A Few Travel Tips

constantinoj47So far I’ve had many weekend adventures. I have rarely stayed in Florence (which I finally am this weekend and couldn’t be more excited to not have to pack a bag and rush to a train or flight). I have taken trips to the Italian cities of Padua, Lucca, Pisa, Bologna, and Venice. I have been to Interlaken (Switzerland), Munich and Berlin (Germany), Prague (Czech Republic), Edinburgh (Scotland), Brussels and Bruges (Belgium), and Budapest (Hungary). Just typing out all the places I’ve been makes me realize how thankful I am to have been able to experience all of these incredible places that most people only ever dream of getting to. To prepare for these trips, I usually just used the Internet to look up the best attractions to see, places to eat, and things to do. I also always checked the weather so I could pack accordingly. Sometimes I would reach out to friends who had been to these places to get their best tips and advice!

constantinoj44As magical as all of those places sound, traveling is not always simple and glamorous. Actually, it never is. There are my obstacles and bumps in the road that you really don’t account for. Here are two lists that I think will be very beneficial for anyone planning to study abroad!

constantinoj46Obstacles/Challenges you don’t think that you will face (but you will):

  1. The metro system and buses of other countries. First off, they usually aren’t in English. Second, sometimes you are required to validate your ticket. This never actually happened to me (thank goodness), but I have heard stories of people not validating their tickets and having to pay fines over $50.
  2. Hostels are weird. Staying in rooms with random people from other countries is always an interesting time. You will get people that turn on the lights and make lots of noise at 6 AM when you are still trying to sleep. Communal showers will bring you right back to freshman year (don’t forget flip flops).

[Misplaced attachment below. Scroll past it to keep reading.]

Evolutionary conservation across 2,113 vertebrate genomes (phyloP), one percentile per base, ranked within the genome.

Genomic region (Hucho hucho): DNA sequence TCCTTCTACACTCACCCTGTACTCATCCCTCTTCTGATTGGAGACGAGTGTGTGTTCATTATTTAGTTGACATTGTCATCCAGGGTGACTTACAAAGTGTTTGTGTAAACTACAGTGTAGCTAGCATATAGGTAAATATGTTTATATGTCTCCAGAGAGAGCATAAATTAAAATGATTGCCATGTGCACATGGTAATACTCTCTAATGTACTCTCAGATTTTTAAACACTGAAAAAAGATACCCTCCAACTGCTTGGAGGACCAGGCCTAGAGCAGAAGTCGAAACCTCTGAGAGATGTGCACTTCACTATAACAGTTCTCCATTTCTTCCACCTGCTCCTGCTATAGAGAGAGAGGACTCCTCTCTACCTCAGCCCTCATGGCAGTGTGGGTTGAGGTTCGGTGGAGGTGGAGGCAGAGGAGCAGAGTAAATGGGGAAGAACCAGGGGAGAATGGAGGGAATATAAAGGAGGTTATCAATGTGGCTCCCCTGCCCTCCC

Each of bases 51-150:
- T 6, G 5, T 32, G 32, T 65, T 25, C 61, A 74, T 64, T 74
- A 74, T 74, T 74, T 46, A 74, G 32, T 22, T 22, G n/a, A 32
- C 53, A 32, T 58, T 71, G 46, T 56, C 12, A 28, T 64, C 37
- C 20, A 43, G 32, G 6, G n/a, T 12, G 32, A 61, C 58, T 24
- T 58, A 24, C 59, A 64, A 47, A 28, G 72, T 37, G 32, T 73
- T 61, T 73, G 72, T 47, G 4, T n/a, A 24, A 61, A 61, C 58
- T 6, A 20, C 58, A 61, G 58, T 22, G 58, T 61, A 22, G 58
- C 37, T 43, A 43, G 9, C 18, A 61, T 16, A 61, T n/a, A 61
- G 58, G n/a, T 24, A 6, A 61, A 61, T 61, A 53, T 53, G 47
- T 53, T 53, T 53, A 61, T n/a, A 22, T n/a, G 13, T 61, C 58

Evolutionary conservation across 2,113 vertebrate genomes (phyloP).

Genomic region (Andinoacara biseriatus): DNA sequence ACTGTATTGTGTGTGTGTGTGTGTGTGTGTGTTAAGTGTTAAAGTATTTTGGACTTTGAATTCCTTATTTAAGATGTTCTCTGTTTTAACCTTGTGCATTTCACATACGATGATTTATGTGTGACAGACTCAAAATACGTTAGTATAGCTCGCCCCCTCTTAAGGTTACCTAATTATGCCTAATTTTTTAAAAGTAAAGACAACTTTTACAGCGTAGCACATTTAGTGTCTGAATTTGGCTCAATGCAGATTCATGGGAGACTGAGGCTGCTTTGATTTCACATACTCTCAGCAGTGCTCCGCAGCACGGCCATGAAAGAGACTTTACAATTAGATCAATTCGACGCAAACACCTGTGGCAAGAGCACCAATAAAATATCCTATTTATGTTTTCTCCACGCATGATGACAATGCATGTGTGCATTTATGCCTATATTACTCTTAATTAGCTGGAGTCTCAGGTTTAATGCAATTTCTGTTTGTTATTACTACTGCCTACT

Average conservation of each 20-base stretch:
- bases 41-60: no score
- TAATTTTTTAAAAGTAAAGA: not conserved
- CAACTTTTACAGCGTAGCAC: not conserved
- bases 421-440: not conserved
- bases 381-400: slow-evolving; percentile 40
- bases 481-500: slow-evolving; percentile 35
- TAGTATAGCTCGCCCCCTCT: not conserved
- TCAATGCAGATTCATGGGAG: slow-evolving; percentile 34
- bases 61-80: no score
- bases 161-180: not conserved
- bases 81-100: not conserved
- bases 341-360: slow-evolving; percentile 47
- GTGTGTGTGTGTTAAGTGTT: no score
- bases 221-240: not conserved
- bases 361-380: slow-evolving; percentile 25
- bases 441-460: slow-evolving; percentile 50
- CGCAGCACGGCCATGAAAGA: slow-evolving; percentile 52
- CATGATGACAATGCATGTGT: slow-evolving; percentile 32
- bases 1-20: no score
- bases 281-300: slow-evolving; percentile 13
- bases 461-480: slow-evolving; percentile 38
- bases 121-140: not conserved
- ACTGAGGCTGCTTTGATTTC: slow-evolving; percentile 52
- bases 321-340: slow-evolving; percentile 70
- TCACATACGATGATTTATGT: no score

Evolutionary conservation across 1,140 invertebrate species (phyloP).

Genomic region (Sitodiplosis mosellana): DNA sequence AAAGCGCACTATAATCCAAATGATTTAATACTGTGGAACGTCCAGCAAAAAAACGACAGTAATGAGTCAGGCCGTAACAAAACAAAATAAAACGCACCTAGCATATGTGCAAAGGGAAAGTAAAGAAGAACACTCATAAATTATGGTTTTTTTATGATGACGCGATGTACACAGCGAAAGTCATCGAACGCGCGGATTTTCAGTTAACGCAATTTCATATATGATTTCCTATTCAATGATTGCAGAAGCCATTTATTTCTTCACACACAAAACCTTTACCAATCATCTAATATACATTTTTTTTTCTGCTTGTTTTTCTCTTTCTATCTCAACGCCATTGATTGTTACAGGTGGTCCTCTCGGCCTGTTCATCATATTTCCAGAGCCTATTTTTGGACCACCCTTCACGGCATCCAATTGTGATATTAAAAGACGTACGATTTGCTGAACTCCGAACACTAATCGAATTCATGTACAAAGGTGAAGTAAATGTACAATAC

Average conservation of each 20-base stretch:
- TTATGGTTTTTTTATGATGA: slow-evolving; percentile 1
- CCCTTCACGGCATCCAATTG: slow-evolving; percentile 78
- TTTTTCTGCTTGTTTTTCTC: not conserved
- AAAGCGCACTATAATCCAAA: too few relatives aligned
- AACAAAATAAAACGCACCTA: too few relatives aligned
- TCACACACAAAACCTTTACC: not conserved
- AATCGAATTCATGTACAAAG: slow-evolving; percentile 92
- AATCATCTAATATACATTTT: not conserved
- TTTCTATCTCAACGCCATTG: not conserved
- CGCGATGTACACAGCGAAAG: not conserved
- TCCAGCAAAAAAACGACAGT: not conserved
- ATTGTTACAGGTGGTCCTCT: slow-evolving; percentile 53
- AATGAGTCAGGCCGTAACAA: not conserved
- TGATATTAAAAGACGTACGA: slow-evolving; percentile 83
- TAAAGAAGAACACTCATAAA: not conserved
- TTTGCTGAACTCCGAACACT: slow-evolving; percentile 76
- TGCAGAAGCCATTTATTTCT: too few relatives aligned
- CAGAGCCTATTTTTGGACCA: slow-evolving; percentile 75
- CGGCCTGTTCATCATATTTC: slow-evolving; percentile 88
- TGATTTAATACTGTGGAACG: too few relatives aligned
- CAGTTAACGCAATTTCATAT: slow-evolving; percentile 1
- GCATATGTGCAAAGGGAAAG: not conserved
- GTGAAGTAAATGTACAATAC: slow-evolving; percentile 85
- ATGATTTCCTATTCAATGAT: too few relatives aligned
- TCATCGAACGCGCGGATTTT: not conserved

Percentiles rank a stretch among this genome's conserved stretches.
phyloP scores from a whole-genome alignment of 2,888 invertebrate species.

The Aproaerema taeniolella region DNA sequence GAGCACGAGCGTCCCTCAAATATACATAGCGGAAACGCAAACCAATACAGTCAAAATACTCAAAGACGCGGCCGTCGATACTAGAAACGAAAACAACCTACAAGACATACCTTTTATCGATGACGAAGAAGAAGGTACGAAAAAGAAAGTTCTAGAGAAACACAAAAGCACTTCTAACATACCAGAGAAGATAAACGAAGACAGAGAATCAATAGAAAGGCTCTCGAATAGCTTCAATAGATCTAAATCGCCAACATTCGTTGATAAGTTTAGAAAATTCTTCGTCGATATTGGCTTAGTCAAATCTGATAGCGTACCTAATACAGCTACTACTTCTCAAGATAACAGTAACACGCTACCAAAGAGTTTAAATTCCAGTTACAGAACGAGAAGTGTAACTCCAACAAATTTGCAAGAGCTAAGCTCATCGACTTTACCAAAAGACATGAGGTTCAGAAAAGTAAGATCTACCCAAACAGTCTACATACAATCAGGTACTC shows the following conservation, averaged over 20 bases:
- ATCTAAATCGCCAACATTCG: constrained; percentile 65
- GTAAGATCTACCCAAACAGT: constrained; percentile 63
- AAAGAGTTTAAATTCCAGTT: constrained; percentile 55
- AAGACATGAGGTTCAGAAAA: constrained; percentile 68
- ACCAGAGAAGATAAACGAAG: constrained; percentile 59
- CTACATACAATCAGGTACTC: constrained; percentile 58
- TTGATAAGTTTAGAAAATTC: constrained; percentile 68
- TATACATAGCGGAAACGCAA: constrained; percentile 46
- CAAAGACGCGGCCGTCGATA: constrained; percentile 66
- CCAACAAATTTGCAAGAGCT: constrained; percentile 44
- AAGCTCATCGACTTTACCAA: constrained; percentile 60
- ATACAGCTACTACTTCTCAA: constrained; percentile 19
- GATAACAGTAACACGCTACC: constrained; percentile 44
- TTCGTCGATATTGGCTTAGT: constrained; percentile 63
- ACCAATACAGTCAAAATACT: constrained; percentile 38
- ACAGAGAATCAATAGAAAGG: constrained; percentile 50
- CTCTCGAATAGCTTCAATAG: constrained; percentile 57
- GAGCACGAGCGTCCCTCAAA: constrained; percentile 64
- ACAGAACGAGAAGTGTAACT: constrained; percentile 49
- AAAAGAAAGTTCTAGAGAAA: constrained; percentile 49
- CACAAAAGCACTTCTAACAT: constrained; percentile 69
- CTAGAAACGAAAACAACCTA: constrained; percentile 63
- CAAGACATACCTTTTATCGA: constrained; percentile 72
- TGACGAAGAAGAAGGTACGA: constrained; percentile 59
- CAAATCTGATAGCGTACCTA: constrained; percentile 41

3. Make sure you tell your banks you will be traveling to other countries, because you will have to take out money once you arrive because shockingly all of Europe does not use the Euro! The currency in some places is so weird. In Budapest, 15000 HUF is equal to about $50 USD. So a typical meal is about 2,500 HUF (which sounds horrifying)!

My Personal Tips & Tricks:

  1. Make sure you have Venmo. Most places will not split checks and you usually just have one person pay on their card and everyone else just Venmos.
  2. Bring a water bottle. In Italy, water is not free at restaurants. Keep yourself hydrated by always having your water bottle on you.
  3. Give yourself lots of time getting to trains and planes. It will almost always take longer than you think. If you are taking a train to get to an airport, take the earlier train because they get delayed all of the time.
  4. If you are studying in Florence, either fly out of Florence or Pisa. Even if Bologna is cheaper, it is really complicated to get to and the train and bus tickets to get to the actual airport are super expensive.
  5. Pack light. I didn’t bring a “backpacking” backpack, and most cheap flights don’t let you bring the rolling carryon luggage, so I’ve been forced to take my smaller school backpack on trips. At first I thought this was going to be a problem, but you really adjust to packing light. It has been great carrying around a tiny bag each weekend. I used to be such a heavy packer, but abroad has changed my ways!constantinoj48

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